Safety data regarding laboratory and physical examinations have been obtained from 3347 patients exposed to levetiracetam (adults with epilepsy, n=1393; children, n=29; patients with other diseases, n=1558; healthy volunteers, n=367), for a total of 2421 patient-years. Overall, physical and neurological examinations were unremarkable in patients treated with the drug. Minor but statistically significant decreases were found in mean values of the red blood cell count, haemoglobin, and packed cell volume, but there were no significant changes in other laboratory parameters.


The recommended dosing regimen for levetiracetam as add on therapy is twice daily doses of 500 mg to 1500 mg, for a total daily dosage of between 1000 mg and 3000 mg. Higher doses have been studied, but with little evidence of added effectiveness. The initial starting dose of 1000 mg/day has been shown to be clinically effective, but if sufficient seizure control is not obtained, doses can be increased up to 3000 mg/day. In patients with renal impairment, doses should be adjusted downwards in accordance with creatinine clearance.23,24 At present, sufficient data are not available to recommend treatment with levetiracetam during pregnancy. In patients withdrawn from levetiracetam, a gradual tapering of 1000 mg every 1 to 2 weeks has been successful and has not resulted in withdrawal seizures.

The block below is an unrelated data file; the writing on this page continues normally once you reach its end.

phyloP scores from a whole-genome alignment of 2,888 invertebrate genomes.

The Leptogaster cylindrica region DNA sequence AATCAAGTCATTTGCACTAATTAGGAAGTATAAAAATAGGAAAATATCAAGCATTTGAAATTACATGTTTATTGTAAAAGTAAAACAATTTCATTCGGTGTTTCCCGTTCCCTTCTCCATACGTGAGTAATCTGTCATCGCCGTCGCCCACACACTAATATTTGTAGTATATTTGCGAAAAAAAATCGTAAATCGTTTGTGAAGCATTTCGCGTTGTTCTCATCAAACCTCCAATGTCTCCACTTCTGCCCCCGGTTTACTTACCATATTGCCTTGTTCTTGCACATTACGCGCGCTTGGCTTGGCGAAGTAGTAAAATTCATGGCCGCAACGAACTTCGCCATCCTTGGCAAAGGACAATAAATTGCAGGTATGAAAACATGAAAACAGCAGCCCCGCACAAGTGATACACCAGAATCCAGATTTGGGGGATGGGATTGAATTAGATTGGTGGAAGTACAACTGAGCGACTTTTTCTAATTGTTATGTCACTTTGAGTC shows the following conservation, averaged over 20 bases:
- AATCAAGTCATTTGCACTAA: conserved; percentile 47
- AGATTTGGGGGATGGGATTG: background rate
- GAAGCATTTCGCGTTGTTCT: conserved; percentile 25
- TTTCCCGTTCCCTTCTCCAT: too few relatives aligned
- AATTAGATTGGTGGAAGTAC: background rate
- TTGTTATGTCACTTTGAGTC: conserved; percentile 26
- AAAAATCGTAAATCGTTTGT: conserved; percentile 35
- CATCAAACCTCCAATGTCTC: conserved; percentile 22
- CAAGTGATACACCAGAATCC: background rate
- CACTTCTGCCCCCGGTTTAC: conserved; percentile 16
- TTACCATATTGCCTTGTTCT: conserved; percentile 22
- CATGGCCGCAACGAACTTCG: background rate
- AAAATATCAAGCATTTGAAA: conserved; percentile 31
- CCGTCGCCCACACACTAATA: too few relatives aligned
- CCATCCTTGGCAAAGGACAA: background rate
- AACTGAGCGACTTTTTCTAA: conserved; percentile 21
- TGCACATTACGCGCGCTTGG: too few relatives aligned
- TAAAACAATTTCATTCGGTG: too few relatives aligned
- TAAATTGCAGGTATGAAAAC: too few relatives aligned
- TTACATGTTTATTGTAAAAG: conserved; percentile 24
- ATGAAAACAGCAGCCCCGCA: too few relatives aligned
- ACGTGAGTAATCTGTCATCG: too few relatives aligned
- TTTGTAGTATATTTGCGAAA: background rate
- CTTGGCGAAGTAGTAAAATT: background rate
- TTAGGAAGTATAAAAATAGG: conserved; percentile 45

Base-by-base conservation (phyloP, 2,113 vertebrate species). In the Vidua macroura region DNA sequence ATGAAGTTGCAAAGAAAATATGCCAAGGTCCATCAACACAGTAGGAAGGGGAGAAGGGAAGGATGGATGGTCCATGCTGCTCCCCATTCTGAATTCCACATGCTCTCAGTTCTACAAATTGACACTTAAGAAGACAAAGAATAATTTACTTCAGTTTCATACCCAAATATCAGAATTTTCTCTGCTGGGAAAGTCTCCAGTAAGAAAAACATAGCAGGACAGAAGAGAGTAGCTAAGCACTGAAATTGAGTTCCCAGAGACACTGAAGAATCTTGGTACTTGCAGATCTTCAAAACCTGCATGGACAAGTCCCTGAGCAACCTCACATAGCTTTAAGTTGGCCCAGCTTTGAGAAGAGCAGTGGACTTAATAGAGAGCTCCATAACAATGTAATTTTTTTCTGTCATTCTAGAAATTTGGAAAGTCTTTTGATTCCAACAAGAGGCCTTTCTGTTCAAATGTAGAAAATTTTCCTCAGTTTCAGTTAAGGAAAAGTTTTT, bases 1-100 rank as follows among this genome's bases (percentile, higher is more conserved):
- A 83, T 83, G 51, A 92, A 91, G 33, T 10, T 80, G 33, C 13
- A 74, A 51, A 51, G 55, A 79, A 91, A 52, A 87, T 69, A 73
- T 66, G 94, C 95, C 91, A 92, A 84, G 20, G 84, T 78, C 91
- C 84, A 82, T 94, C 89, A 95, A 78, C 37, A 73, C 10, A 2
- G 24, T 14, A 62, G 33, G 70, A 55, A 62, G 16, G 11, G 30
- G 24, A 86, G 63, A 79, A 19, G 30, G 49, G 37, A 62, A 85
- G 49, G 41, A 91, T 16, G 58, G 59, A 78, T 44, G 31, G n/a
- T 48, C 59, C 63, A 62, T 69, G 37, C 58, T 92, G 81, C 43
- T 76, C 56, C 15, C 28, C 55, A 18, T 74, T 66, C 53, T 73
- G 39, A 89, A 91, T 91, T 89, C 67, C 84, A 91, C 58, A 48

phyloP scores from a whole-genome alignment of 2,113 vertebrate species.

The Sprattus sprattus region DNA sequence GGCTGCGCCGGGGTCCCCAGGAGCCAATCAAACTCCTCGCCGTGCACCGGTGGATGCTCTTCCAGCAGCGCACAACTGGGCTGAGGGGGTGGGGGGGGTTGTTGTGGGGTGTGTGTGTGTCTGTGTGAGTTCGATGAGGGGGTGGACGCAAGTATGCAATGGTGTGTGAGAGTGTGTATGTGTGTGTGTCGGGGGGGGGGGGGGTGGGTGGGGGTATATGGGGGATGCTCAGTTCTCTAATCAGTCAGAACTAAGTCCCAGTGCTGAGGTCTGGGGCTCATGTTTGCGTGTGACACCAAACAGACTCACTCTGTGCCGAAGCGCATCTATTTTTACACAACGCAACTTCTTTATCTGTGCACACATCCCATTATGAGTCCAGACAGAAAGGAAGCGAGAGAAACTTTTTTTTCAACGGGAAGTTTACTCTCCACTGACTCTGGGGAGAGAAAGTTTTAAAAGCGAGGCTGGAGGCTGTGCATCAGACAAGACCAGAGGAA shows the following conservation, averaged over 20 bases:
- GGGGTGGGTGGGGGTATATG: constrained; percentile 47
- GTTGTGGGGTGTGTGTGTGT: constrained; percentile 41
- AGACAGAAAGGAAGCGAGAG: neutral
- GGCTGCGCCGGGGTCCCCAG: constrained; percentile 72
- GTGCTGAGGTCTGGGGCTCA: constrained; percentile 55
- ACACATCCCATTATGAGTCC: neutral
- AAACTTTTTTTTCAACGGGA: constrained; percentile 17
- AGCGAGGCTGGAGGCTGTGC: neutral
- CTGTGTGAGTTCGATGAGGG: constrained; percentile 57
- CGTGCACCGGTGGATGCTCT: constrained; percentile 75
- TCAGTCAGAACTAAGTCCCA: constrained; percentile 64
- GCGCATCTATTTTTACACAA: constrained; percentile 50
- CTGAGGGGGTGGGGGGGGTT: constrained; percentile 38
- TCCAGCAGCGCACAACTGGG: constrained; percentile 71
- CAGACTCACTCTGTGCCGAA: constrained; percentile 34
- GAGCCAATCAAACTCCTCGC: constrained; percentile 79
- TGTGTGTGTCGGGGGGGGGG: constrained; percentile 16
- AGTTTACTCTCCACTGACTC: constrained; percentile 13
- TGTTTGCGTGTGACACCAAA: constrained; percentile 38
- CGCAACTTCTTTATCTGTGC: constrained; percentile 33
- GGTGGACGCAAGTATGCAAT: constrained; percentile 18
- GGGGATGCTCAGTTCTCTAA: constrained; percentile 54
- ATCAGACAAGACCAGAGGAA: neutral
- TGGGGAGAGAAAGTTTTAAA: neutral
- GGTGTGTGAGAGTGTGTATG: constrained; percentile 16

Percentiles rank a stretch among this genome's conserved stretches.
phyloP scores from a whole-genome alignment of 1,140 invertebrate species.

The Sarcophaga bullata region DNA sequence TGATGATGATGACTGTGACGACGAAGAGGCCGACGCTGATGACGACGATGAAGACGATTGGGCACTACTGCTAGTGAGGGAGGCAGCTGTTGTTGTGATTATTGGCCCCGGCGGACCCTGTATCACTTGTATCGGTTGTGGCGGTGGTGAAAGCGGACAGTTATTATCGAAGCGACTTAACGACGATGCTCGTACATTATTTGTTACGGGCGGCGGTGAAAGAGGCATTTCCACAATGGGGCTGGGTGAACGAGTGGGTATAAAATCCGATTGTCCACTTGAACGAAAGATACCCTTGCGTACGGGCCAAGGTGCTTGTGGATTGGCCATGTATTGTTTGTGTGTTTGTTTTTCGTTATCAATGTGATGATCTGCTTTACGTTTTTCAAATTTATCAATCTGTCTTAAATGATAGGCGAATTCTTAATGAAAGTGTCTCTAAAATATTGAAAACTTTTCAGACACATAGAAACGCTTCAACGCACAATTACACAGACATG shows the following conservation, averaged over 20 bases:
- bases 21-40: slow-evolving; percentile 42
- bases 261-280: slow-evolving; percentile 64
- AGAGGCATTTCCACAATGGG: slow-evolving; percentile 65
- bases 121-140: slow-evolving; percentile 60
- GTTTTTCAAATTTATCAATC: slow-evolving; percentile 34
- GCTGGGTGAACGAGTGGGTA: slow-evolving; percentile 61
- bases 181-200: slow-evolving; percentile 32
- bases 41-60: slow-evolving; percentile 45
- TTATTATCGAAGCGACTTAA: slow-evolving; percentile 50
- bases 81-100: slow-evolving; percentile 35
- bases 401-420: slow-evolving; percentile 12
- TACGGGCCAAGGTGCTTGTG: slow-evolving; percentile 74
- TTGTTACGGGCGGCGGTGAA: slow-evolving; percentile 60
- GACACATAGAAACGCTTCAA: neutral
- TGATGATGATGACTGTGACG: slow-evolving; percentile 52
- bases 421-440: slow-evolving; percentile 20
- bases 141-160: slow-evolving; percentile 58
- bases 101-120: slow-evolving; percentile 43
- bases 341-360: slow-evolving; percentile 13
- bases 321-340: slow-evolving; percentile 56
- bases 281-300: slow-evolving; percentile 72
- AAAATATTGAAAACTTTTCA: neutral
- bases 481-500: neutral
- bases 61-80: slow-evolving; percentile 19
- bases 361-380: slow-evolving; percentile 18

The introduction of a new antiepileptic from a novel class of drug is an interesting development. The remarkable stereospecificity of levetiracetam and the diversity of properties of related compounds are intriguing.1 The fact that the different pyrrolidone derivatives have such different properties encourages our view that the full range of actions of levetiracetam has not been fully explored. Its usefulness in a wide range of seizure types has been suggested in open label studies and would indicate further clinical investigation, and studies in non-epilepsy indications such as myoclonus, migraine, neuropathic pain, bipolar disease, and other areas could be worthwhile. As an antiepileptic drug, it has a preclinical profile which is unlike any other marketed antiepileptic drug, favourable pharmacokinetics, good efficacy, and an excellent safety profile (at least at this stage of experience), and also a broad spectrum potential. For all these reasons, it is already likely to become an important addition to the range of medications which are currently available for epilepsy.


Professor Shorvon has received hospitality and speaker's honoraria from UCB and was the author of the clinical expert report submitted to the European Medicine Evaluation Agency on Levetiracetam. Professor van Rijckevorsel has received consultant's honoraria from UCB and has participated in the analysis of data for the redaction of the clinical expert report submitted to the European Medicine Evaluation Agency on Levetiracetam.

Levetiracetam, a pyrrolidone recently licensed as an antiepileptic drug